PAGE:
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Wednesday, July 24, 2013

More eating in Huanchaco and continuing with cuy in Huaraz

Huanchaco is a World Surfing Reserve, so it isn't a surprise to see dozens of surfers on the beach and in the sea. After a quick 9 soles breakfast at Huanchakero, I spent most of the day either people watching on the cold, windy beach or in Otra Cosa eating.

Once, I was approached by a pair of missionaries - one who appeared to be the Spanish speaker, and the other the English speaker. I told them, "No hablo espanol." I followed up with "I speak no English." Then thirty awkward seconds followed as they stood there deliberating amongst themselves in whispers as to how to deal with the sinner who was obviously lying to them. One of them handed me a postcard size picture of their savior. I looked at them with a confused look, and finally, they gave up. 

As I mentioned, I spent quite a bit of time at Otra Cosa - apple cinnamon pancake, hot chocolate, the plate of the day, and the Dutch apple pie once more. 

When I told the owner of Otra Cosa that I was heading back to Trujillo to catch a bus, he recommended taking the "H" collectivo without the heart sign for 1.5 soles (vs a 15 soles taxi). Though it took longer than a taxi would, I had plenty of time to kill. About half an hour later, just as the collectivo was passing the Movil Tours station, I yelled to the fare collector to stop the vehicle and quickly hopped off.

It had been surprisingly difficult to find a bus ticket for Trujillo to Huaraz. Cruz Del Sur didn't run that route. La Linea and Oltursa wouldn't pick up their phones and La Linea's website was down. Movil Tours' website said it only had seats left for Peruvian nationals. I asked one of the folks at Barranco's Backpackers back in Lima to call Movil Tours and see if I could manage to get my hands on a ticket via her. It worked.

Movil Tours' station wasn't as fancy as Cruz's station in Lima. There was a flat screen mounted in the center of the room, where some America's Got Talent-like show was playing.

We boarded at 10:20PM, were handed a cookie and biscuit, and pushed forward for the 7 hour overnight trip. The road to Huaraz, which lies at 3,000+ meters (10,000+ feet) above sea level, is supposed to be scenic and dangerous given the steep and sharp turns circling up. I woke up intermittently throughout the night. Once, it was 4AM and the bus was slowly crawling upwards. The speedometer at the front of the bus showed that the driver was carefully going between 20-25 kph. Outside, it was dark except for what was lit by the full moon high above us in the horizon getting ready to relinquish its position in the sky to the soon to be rising sun.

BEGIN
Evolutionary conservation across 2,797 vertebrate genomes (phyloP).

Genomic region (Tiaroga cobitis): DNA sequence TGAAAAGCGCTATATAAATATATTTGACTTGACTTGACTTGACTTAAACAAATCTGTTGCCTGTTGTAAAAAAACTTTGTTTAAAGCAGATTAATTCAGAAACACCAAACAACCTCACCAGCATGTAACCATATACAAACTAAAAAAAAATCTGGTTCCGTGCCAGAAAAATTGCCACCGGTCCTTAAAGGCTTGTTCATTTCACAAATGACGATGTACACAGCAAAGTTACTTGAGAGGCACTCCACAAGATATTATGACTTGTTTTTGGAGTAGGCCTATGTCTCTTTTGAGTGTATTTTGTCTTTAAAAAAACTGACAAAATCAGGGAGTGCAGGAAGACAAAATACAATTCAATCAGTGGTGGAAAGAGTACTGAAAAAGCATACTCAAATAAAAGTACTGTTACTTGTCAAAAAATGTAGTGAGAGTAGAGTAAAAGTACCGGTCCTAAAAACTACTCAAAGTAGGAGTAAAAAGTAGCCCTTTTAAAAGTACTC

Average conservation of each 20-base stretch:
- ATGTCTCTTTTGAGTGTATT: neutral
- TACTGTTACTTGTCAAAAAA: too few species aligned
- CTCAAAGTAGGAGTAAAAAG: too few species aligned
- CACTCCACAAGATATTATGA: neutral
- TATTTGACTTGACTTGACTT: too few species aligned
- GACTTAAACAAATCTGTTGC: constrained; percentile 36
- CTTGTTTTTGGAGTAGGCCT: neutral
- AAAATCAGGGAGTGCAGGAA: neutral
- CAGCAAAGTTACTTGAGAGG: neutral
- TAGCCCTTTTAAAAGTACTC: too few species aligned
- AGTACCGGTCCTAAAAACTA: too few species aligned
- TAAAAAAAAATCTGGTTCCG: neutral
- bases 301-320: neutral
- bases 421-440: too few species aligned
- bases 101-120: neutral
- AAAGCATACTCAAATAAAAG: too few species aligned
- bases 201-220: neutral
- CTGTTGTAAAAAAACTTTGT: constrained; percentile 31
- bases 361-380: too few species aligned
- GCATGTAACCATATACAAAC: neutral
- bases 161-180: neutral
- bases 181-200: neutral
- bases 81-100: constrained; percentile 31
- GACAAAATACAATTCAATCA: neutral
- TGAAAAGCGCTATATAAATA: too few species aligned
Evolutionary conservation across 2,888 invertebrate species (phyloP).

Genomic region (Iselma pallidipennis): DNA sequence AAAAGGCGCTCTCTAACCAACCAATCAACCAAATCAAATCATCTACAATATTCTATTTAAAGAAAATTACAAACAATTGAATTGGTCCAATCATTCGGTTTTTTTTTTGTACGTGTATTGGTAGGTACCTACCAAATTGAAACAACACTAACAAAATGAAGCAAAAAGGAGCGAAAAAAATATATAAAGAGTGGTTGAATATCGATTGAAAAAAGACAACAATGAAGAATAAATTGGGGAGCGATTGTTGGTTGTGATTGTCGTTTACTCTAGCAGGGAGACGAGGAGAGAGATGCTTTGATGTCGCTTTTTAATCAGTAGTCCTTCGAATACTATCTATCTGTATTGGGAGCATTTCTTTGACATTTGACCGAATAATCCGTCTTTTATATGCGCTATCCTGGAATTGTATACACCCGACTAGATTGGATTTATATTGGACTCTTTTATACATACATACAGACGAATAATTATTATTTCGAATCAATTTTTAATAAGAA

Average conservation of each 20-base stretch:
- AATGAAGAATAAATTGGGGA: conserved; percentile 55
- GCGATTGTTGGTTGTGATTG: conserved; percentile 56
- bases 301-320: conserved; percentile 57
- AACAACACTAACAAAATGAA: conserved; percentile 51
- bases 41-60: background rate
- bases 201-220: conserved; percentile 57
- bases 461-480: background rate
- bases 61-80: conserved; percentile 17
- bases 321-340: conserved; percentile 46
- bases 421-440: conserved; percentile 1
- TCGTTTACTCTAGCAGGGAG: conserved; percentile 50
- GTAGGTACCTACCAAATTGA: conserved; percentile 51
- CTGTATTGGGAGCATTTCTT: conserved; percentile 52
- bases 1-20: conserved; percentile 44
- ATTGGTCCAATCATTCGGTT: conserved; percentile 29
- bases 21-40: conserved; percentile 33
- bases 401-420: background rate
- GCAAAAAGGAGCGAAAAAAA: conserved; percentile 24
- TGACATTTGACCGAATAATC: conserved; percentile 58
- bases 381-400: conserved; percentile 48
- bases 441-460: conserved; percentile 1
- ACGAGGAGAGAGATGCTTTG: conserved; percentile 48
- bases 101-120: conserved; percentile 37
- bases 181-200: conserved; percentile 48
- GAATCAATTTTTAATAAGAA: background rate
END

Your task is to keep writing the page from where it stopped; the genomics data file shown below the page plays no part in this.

We arrived at the station around 5:20AM, and I was in front of my hostel by 5:30AM. Unfortunately, it was a family run hostel and no one was staffed 24/7. As nothing else was opened nearby, I was left with no choice but to wait until someone heard my knocking at the outside gate.

After settling in at 6AM and grabbing a gorgeous panoramic view of the sunrise over the Cordillera Blanca mountains, I went about figuring out my plans. Since the end of the Inca Trail, my trip has been unplanned due to the fact that I had decided to add an additional two weeks to my trip at the last moment. I was in Huaraz at the recommendation of the hostel owner back in Lima. What I was going to do in Huaraz remained a mystery.

Surrounding Huaraz is the Cordillera Blanca, a mountain range that contains Peru's highest mountain - Huáscarán - and whose melting snow is a major source of Peru's water. The Huáscarán National Park is a UNESCO World Heritage Site and an attraction for those interested in trekking, mountaineering, and snowboarding. 

As I had been at sea level for over a week since Cuzco, I spent the first day in Huaraz acclimatizing. A walk to the Plaza de Armas took me through the 2-3 block market, where the streets were lined with stores selling shoes and clothing. On the streets themselves were people selling fruits, vegetables, juices, bread, and even baby chickens. I snatched up six bananas for 1 sole (less than 40 cents) and a glass of white chocolate at a nearby cafe. 

The streets upon which the market was home to were filled with large holes and blocked by piles of rubble. Huaraz experienced a traumatic earthquake (and the ensuing avalanche) in 1970 that destroyed pretty much the entire city, leaving few survivors. Whether the streets here were a remnant of the past, I don't know. 

Later that night, I went out to dinner with a couple from the UK. We were in search of cuy (guinea pig). When asked where best to go, the hostel told us that most Peruvians only eat cuy during the day and on weekdays. It was Sunday night. We were relentless, figuring that a gringo-tailored restaurant would have it.

We managed to find a crepe joint that was serving what we sought. Spreading out our risk, we got half a fried cuy, as well as a langostinos (shrimp) crepe, and aji de gallina. Half an hour later, the crepe came out delicious, the aji de gallina came out cold, and the cuy came out as hard as a rock. Many people have told me before that cuy is pretty much skin, bones, fat, and tendons. Meat is scarce. At 28 soles ($10 USD), the cuy was far from a bargain - especially when the waiter tried to charge us for two. 

To make up for the poor meal, we dropped by a pastry shop!

Next up, trekking and climbing up thousands of feet to see Churup and 69, as well as a melting glacier. 


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